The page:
‘It’s almost impossible to build homes at scale’
By Louise Byrne
Prime Time Reporter
Updated / Friday, 9 Dec 2022 11:35
When construction work began at a new housing estate on Cork’s Sarsfield Road in 2020, Iwona Siencka thought her search for a house to buy was over.
Along with her husband and two children, Ms Siencka, 37, has rented her home in the adjacent Eagle Valley estate for 15 years.
They have a €25,000 deposit and are approved for both a mortgage and the Government’s Help-to-Buy scheme, which is limited to new homes.
But Ms Siencka has since concluded that she will have to continue her search: All 69 houses and apartments in Sarsfield Heights, the new estate, have already been funded and purchased by housing charity Respond, for the purposes of social housing.
“My hope of being able to buy a house over there was gone,” Ms Siencka told Prime Time.
The Eagle Valley Association of Residents and Homeowners has raised concerns over how the development has proceeded, particularly because the original planning application, made in 2017, suggested the homes would be made available to private buyers.
The application outlined how many units would be offered to the local authority for social housing.
“There was a map, even, with the specific six units,” Denise Kennedy, the association’s public relations officer, told Prime Time.
The association said that an estate consisting of 100% social homes is not in line with Government policy, which encourages so-called mixed-tenure developments.
They also believe it is a missed opportunity to increase the number of owner-occupiers in the area.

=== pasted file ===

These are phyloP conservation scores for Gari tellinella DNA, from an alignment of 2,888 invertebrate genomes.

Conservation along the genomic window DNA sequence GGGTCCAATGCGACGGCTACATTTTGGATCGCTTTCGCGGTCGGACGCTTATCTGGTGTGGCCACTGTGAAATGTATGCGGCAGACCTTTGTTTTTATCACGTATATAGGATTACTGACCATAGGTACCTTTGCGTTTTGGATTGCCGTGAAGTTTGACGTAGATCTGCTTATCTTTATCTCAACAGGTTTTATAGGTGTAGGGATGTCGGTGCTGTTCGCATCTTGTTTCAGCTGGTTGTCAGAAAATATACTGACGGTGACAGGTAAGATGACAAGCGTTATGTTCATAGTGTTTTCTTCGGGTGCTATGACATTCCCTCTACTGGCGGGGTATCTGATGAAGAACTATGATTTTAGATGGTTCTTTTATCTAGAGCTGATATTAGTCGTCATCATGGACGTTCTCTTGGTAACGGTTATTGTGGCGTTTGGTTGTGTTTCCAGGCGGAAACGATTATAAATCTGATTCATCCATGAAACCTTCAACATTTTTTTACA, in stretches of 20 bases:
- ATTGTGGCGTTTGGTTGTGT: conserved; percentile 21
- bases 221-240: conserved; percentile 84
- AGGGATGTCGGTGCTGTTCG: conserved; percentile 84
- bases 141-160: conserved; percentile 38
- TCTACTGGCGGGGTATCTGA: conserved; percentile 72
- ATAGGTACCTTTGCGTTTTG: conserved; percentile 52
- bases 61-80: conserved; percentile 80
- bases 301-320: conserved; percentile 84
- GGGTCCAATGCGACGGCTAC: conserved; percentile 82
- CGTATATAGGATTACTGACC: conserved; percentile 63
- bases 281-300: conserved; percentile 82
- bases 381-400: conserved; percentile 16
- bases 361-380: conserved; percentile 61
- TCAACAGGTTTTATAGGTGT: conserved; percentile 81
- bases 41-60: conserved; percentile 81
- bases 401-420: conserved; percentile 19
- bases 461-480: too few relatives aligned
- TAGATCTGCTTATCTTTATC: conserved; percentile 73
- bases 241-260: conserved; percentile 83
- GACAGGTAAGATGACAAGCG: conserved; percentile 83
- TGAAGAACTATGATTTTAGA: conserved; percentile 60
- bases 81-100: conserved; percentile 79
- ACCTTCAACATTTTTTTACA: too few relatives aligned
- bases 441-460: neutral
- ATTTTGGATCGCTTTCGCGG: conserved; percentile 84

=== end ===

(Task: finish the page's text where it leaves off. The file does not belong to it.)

Only a third of the homes in their own estate are lived in by owner occupiers, according to the residents association. The rest are rented or social homes.
Tweets sent last year by housing charity Respond and Housing Minister Darragh O’Brien – at the Sarsfield Heights construction site – was the first time many locals learned about the plans.
“That’s how I found out that everything is going to be social housing,” Ms Siencka said.
At a recent meeting of the residents’ association, William O’Brien, the group’s treasurer, said that locals had been kept in the dark.
It was a sentiment roundly supported by the associations’ other members.
“We’re not against social housing or the people who are now our new neighbours in Sarsfield Heights,” Ms Kennedy said.
“What we’re concerned about was that this was done behind closed doors without any public consultation or public visibility.”
Respond, the housing charity, told Prime Time that the suggestion it had purchased multiple new properties that would otherwise have been available to individual private buyers were “extremely misleading”.
In a statement, it said it had “facilitated the viability of [Sarsfield Heights] through land purchase and construction funding”, adding that viability was “the biggest challenge facing housing delivery at present”.
The estate’s developer, O’Brien and O’Flynn, confirmed that it had originally planned to sell the scheme “on an owner occupier basis”, noting it had commenced construction in September 2020 with its own resources.
It was approached by a number of other parties interested in purchasing the scheme – and ultimately agreed to sell Sarsfield Heights to Respond to help “expedite” its completion.
Asked about a perceived lack of transparency in the process, Respond told Prime Time that planning permissions are not required to state whether a scheme is for social, affordable or private housing.
“We are always keen to engage with local communities before and after tenants move into their lifetime homes,” it said.
“Respond’s strongly held view is that we need to make room for all people within our communities, regardless of tenure type, income or indeed any other differences. This will enable the growth of integrated communities.”
Architect Mel Reynolds said he believes one of the reasons that housing charities are buying private developments before and, sometimes, after they are built is because of the bureaucracy involved in building directly, which would see them developing their own sites and units.
“The State has managed to put in enough hurdles to make it almost impossible to build anything at any scale around the country,” he said.
Mr Reynolds noted that, in the first six months of 2022, no new social homes were built directly by Dublin’s four local authorities. The Government has pointed out that there are 2,000 social homes under construction in the capital by the councils and more than 3,700 others in the pipeline.